No one with the Texas Rangers has divulged which minor leaguers will becoming to the major leagues as September call-ups, and anonymous source Lanny Davis can’t be trusted anymore.
But players are coming Saturday or once the minor-league seasons wrap up a few days later. It’s safe to assume that Willie Calhoun is coming from Triple A Round Rock and Yohander Mendez, too, even though he was hit in the biceps Tuesday night by a line drive.
While the Rangers can expect their roster from 25 players to 40, per MLB rules, they aren’t going to do that. With players coming up and coming off the disabled list, the roster count could hit 35.
The season, though, isn’t going to dissolve into full-on auditions for 2019, though there will be some of that.
Mendez, for instance, needs to be seen and will get chances. But it’s not like the Rangers are teeming with young starting pitchers and position players who have commanded playing time.
Almost all of those players are already with the Rangers.
So what will September look like? There’s not an easy answer, but most of the maneuvering will be on the pitching side.
“We can get multiple looks and longer looks, as far as quantity of looks from a number of different guys without giving names just yet on September call-ups,” manager Jeff Banister said. “ When you look at our players and our lineup, there’s not a whole lot of spots there.”
Some of the starters in the rotation will continue to start on a normal schedule. Mike Minor, who allowed two solo homers in six innings during Wednesday’s 3-1 loss to the Los Angeles Dodgers, is likely one of those.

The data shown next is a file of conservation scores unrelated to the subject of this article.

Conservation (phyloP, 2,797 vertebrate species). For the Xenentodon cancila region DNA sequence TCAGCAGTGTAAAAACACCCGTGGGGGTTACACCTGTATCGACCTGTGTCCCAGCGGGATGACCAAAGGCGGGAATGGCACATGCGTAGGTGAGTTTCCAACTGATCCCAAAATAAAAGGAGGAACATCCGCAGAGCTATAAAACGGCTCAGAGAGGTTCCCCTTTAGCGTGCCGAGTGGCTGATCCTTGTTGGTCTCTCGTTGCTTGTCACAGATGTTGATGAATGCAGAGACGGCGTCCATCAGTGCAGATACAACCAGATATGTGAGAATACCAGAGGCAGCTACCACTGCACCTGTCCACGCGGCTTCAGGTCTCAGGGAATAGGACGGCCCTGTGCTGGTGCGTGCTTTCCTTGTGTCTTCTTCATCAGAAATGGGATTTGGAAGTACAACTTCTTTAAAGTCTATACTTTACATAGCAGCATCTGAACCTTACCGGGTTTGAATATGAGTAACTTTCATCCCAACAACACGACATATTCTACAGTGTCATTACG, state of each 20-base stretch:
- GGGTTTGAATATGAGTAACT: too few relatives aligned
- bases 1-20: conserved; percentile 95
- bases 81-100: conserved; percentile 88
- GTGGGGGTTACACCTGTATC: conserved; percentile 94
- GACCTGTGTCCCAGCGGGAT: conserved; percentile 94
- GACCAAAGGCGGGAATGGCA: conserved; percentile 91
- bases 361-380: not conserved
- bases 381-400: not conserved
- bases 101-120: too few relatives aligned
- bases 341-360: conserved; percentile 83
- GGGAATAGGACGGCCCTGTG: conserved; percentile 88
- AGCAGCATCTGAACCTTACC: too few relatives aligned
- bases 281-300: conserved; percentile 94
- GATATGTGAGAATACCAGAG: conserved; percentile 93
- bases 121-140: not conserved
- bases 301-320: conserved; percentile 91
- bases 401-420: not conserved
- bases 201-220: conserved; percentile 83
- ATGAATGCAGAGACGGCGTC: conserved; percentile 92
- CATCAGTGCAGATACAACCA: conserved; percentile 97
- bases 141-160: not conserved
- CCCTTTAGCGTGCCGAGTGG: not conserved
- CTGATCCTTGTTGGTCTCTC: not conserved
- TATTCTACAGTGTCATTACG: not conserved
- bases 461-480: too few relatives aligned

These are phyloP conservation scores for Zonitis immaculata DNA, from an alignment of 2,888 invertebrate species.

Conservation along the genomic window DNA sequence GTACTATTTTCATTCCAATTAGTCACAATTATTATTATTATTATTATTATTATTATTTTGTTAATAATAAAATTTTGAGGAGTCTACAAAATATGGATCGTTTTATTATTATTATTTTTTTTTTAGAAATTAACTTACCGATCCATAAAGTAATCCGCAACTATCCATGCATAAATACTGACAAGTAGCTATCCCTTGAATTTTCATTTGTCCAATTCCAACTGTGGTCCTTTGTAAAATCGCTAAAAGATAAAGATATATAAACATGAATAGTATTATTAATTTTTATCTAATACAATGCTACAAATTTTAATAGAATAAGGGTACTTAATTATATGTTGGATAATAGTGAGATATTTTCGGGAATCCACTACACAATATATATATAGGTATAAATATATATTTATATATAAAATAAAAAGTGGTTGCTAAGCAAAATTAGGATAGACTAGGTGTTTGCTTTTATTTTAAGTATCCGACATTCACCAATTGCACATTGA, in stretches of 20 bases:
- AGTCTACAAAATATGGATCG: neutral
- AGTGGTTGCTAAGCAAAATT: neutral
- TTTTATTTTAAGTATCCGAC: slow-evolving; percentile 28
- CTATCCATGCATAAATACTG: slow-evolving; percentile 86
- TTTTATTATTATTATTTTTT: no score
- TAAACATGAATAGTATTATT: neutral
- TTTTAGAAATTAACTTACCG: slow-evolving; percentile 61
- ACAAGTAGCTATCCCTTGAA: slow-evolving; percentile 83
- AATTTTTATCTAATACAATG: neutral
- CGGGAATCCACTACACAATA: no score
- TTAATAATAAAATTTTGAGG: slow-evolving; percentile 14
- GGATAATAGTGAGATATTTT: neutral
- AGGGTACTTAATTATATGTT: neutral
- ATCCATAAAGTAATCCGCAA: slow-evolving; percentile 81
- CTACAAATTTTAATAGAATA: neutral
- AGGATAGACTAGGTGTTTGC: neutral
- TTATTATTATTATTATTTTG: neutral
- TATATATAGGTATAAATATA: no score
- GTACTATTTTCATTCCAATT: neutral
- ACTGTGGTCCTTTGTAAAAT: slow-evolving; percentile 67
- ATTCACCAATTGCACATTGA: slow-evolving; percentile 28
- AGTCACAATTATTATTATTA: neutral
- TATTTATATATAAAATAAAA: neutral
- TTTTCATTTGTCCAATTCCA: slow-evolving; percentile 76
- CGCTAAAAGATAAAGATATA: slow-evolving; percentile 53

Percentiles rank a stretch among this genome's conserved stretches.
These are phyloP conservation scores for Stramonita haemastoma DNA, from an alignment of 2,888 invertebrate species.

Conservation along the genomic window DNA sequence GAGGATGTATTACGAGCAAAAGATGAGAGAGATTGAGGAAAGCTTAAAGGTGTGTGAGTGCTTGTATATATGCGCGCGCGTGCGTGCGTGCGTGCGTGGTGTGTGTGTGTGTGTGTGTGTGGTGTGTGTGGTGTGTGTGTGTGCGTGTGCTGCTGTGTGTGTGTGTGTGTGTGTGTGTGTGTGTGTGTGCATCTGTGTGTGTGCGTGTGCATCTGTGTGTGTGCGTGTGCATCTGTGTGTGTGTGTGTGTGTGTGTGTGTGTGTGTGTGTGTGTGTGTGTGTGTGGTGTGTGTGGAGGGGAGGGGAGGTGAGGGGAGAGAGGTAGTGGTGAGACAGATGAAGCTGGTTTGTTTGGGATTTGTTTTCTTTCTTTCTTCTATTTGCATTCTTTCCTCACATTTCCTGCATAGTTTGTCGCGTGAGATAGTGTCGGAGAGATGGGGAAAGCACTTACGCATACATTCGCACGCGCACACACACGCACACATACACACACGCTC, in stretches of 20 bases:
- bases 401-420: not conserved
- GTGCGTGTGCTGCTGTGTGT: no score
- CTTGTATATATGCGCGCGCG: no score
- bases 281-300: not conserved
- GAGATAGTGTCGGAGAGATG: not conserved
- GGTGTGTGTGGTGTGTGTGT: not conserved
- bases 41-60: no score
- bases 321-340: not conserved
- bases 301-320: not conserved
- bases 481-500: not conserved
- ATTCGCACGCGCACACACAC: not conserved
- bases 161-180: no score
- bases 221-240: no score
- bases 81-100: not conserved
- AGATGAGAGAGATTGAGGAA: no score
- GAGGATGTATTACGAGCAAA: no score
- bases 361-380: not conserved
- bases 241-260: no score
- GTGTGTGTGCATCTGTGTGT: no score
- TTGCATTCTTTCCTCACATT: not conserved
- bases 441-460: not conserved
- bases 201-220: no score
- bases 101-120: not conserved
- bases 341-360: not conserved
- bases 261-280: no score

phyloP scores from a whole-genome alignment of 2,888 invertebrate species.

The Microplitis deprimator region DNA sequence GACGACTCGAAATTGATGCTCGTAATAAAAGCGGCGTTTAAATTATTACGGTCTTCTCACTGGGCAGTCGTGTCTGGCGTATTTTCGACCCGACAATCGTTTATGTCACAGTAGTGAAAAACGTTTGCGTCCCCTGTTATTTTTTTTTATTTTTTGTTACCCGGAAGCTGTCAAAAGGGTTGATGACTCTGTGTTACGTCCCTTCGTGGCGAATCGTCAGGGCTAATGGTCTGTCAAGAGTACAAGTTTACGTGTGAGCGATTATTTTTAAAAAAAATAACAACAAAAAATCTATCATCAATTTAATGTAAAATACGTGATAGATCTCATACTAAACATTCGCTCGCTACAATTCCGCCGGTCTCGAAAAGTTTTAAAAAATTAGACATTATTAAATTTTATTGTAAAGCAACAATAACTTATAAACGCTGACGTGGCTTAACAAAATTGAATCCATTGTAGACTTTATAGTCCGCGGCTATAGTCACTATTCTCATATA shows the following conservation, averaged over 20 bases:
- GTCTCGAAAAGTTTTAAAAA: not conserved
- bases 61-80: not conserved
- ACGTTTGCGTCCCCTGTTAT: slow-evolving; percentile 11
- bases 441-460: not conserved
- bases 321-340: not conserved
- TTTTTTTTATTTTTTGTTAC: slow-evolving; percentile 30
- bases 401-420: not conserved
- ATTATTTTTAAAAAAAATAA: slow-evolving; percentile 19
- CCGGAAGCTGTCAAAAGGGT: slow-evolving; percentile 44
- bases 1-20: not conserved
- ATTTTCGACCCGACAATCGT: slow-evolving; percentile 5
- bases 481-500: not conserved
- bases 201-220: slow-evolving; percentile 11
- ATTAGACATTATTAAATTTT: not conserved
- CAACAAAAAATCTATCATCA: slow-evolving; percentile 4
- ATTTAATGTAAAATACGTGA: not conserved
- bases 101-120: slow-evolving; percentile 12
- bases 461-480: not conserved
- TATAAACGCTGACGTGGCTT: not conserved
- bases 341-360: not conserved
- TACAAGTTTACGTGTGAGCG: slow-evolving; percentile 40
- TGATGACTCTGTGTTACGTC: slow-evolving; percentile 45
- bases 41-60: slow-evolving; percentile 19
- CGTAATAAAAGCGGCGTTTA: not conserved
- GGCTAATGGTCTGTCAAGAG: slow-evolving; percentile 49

The Rangers, though, could also use one turn in the rotation to piggy-back young starters. Banister suggested there could be games when a prospect will cover the first three innings before being replaced by other young pitchers will three-inning assignments.
The Rangers will also toy with “The Opener” concept, and could do so soon. Right-hander Chris Martin could be the reliever who gets to start but only covers the first inning.
And then, “there are times where you bring other guys up to get a look at them, and they do play,” Banister said.
The Rangers don’t have much room for position players, especially in the outfield. Scott Heineman is a candidate for a call-up after putting himself in position to be the Rangers’ Minor League Player of the Year, but his playing time would be limited with Delino DeShields, Joey Gallo, Nomar Mazara and Calhoun in need of at-bats.
Besides, the Rangers have 10 games remaining against two of the contenders for an American League wild-card spot — the Oakland A’s (three) and the Seattle Mariners. Banister said that he is acutely aware of the need to field a competitive lineup to uphold the integrity of a playoff race.
So, expect to see much of the experimenting and auditioning during Sept. games against the Minnesota Twins (Sept. 1-2), the Los Angeles Angels (Sept. 10-12, 24-26), San Diego Padres (Sept. 14-16) and Tampa Bay Rays (Sept. 17-19).
So, September isn’t going to be the free-for-all it was in 2014, when the Rangers held tryouts the entire second half after injuries ruined their season. Those Rangers, by the way, went 14-12 in September.
“I never want us to get to a point where there’s a spring-training element, because it’s not,” Banister said. “This is real baseball, it’s real stats, it’s their jobs, and then there’s the record and their implication.”